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Arab Spring Believers Are Fools, Israeli MK Says

Benjamin Gottlieb |
September 14, 2011 | 10:30 p.m. PDT

Senior News Editor

Arieh Eldad, an Israeli physician and politician, and a member of the Knesset for the National Union.
Arieh Eldad, an Israeli physician and politician, and a member of the Knesset for the National Union.
It's been more than nine months since the seeds of revolution sprouted along the streets of Tunisia.

From those streets, revolution spread like wildfire across the Arab world, inspiring millions to rise up against the entrenched regimes of Egypt, Libya and Syria, among others.

Now in its autumn, one Israeli Knesset member believes that the Arab Spring was a sham; a major disappointment for those fighting for peace and stability in the region.

Neon Tommy spoke with Arieh Eldad, a member of Israel's parliament, to discuss Arab Spring, the recent attack on the Israeli embassy in Cairo and the current state of Israel’s relationships with its Arab neighbors. Eldad is member of Israel’s National Union - a group of nationalist political parties in Israel - and a staunch Revisionist Zionist.


Benjamin Gottlieb: Where does Israel’s relationship with Egypt stand in the wake of the Arab Spring and recent attack on the Israeli Embassy in Cairo?

Arieh Eldad: The people who believe in the Arab Spring are fools who are addicted to the wishful thinking that these changes will lead the democratization of the Middle East. All it will do is bring radical Islam, jihadi movements and, in Egypt, the Muslim Brotherhood to power. So I'm not quite sure it changes anything.

BG: What about the current agreement Israel has with Egypt? Are you worried that it is in jeopardy?

AE: We have an agreement, and the current military regime respects it. However, since the riots in Tahrir Square, the Sinai Peninsula became a training field for al Qaeda and a huge arsenal for Hamas. They can store missiles in Sinai knowing that Israel will not attack because Egypt is a friendly country.

But we anticipate a gradual change in Egypt. Eventually the Muslim Brother[hood] will be in power.

We don’t have to create any new peace deal — as long as they respect the contract we signed, that’s fine. I think that will last a year or two and, under certain circumstances, they will prefer to break it.

BG: The Arab Spring has played out differently across the Middle East and North Africa, especially amongst Israel’s regional allies: Egypt and Jordan. While Egypt overthrew the Mubarak regime, Jordan’s Hashemite kingdom was able to remain in power. Is Israel concerned about a similar revolution down the line in Jordan?

AE: Certainly, the hostility in Jordan is not a new phenomenon. This has been going on the past two or three years. I think that the Palestinians, who make up about 75-80 percent of Jordan, are looking in envy at what’s happening happened in Egypt and Syria and they thinking, “Why not us?”

Eventually, they will get rid of the Hashemite and that’s good news for Israel. Maybe the world will understand that we don’t need another Palestinian state. We’ve already got one, and that’s Jordan.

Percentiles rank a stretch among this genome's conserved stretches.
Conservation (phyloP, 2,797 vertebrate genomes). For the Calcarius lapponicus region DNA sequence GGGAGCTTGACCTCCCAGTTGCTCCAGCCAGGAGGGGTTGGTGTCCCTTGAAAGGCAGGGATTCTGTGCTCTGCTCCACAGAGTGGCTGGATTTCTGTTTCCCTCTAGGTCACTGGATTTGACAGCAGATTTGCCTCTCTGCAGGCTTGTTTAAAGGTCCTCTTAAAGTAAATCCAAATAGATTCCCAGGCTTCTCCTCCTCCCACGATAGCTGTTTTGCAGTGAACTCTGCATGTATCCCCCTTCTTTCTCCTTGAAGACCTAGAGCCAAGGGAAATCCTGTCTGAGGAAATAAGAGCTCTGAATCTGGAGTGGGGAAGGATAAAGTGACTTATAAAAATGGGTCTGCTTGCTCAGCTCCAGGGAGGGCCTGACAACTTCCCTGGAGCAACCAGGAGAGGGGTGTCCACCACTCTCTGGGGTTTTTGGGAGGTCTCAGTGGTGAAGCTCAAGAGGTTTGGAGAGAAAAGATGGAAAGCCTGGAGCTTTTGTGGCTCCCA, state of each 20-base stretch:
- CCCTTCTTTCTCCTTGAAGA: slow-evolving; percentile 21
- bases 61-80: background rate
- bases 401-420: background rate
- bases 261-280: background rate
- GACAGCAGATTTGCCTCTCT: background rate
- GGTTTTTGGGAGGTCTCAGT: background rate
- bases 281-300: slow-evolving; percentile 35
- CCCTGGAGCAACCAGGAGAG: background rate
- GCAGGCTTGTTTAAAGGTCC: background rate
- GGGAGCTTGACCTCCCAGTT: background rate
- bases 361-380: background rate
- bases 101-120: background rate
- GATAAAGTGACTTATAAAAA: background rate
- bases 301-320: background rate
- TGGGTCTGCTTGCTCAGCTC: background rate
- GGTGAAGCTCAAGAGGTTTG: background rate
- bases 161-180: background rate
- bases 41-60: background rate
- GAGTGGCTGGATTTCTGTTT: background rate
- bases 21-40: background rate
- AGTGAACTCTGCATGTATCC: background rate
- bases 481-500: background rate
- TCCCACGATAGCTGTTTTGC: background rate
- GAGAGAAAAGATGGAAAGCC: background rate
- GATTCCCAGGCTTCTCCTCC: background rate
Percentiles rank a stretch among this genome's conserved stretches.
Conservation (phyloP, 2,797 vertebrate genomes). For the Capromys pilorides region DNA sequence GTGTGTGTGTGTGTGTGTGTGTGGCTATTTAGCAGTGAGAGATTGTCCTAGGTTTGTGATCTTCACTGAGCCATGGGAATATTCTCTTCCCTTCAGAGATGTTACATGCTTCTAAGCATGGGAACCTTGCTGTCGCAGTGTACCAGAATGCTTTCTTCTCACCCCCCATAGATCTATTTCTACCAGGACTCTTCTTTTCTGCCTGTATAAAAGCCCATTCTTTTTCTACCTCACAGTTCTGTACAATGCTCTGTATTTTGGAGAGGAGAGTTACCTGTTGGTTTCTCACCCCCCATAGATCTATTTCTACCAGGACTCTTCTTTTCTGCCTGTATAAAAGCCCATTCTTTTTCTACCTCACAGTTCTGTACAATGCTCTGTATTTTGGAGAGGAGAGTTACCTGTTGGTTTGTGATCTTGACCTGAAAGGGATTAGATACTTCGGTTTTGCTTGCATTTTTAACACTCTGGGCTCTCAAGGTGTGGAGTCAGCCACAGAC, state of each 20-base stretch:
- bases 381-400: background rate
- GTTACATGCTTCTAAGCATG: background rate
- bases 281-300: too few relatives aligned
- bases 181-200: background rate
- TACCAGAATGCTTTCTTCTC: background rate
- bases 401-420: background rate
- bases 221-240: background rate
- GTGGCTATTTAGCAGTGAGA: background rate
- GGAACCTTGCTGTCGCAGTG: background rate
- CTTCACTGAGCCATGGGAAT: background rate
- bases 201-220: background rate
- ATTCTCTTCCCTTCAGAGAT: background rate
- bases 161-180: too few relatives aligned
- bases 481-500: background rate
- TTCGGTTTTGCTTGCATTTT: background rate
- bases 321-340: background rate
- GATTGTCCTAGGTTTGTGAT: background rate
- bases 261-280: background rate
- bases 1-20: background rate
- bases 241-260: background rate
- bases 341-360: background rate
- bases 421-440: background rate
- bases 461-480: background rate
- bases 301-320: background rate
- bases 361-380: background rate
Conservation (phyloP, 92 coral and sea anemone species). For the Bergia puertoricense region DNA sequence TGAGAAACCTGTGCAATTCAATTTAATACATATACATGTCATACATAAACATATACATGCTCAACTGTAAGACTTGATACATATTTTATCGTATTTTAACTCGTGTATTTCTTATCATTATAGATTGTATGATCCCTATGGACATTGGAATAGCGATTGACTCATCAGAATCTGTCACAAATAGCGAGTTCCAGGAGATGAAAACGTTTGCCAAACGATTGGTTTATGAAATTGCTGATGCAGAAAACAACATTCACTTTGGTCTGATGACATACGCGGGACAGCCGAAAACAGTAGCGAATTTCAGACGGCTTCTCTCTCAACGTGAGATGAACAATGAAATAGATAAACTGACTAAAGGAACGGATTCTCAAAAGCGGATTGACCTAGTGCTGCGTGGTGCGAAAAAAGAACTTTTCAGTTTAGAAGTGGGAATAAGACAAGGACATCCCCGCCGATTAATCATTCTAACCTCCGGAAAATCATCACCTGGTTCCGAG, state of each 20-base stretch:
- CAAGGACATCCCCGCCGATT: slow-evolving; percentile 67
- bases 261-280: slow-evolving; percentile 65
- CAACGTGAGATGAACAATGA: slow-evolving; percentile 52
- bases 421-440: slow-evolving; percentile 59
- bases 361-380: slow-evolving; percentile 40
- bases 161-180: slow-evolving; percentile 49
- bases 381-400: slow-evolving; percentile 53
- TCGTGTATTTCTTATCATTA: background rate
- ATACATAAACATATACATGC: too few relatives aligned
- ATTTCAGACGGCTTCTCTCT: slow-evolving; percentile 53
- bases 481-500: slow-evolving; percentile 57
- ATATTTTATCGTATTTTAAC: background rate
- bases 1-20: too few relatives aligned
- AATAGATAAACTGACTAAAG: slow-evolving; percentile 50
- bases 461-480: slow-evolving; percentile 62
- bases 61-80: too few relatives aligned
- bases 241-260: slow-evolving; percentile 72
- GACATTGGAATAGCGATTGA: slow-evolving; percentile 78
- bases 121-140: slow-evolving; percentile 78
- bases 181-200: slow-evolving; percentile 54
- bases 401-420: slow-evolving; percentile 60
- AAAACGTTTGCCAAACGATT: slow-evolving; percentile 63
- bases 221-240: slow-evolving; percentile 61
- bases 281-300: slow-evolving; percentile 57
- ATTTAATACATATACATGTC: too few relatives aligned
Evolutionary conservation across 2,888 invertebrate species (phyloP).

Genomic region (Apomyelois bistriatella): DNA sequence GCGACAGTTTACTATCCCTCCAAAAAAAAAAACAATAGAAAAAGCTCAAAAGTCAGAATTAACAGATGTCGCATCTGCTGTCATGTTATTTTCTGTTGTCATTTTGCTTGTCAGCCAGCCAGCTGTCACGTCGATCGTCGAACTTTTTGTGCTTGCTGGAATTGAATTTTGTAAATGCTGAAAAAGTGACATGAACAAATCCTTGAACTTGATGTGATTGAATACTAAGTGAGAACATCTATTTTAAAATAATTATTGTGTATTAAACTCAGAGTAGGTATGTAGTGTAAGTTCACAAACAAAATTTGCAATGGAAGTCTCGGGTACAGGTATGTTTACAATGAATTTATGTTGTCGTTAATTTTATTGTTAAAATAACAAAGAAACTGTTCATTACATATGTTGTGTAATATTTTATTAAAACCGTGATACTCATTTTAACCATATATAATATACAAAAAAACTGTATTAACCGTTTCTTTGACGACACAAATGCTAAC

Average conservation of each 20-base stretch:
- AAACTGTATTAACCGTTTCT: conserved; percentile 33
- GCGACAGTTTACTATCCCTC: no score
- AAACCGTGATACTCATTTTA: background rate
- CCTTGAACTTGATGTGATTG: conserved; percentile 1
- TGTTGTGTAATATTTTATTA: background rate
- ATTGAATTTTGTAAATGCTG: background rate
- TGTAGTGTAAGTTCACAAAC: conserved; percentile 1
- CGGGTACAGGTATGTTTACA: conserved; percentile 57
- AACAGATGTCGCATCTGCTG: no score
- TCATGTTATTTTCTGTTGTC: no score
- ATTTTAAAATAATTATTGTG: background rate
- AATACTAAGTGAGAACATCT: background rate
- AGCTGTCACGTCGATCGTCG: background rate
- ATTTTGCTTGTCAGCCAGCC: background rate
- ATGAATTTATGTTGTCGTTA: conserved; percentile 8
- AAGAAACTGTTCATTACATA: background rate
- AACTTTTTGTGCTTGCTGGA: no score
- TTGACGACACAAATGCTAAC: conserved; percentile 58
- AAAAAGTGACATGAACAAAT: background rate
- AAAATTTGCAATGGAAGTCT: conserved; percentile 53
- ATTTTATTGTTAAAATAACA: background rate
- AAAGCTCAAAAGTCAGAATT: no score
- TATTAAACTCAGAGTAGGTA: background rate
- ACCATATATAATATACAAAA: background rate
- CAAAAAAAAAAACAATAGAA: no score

I think this is the plan that we should try for: East of the Jordan [River] is the Kingdom of Jordan, the future Palestinian state, and the state of Israel from the Jordan [River] to the sea.

BG: The Palestinian Authority will go before the U.N. next week seeking the recognition of a Palestinian state. What’s your position on this?

The United States promised to veto any request in the Security Council. The General Assembly can recognize them as a state. They already did in 1988. 104 countries voted for it.

BG: You don’t believe in the creation of a Palestinian state?

AE: Officially, they are already recognized by the U.N. But that’s meaningless.

What I’m afraid of is that the expectations being built up by the Palestinians will cause violence. They will wake up the next morning and want a state, and these expectations may lead to a third intifada.

The changes in the Middle East are also an opportunity for a different type of solution to the Israeli-Palestinian conflict. I hope the world will understand it.

BG: And what about Syria? How does Israel view the conflict there?

Practically, we couldn’t care less. Assad is an enemy. He’s the devil that we know. That’s the only benefit in his regime. He has killed his people in masses. There’s no way Israel will support him just because of the familiarity of his patterns, but there’s little hope that a new regime in Syria would be friendly to Israel either.

BG: What is the biggest threat for Israeli security in your eyes today?

AE: The greatest danger in the Middle East lies behind the huge changes in the Arab world. Iran is rushing for a nuclear bomb. With the Arab Spring, the West has forgotten about Iran and Iran has taken advantage of it.

They have more and more enriched uranium, almost enough to create three bombs. And they don’t have technical issues to overcome. The only thing that may stop Iran is a military attack and we have to hope that we have a different U.S. president with a different policy before Iran has the bomb.


To reach Benjamin Gottlieb, click here.

Follow him on Twitter @benjamin_max.

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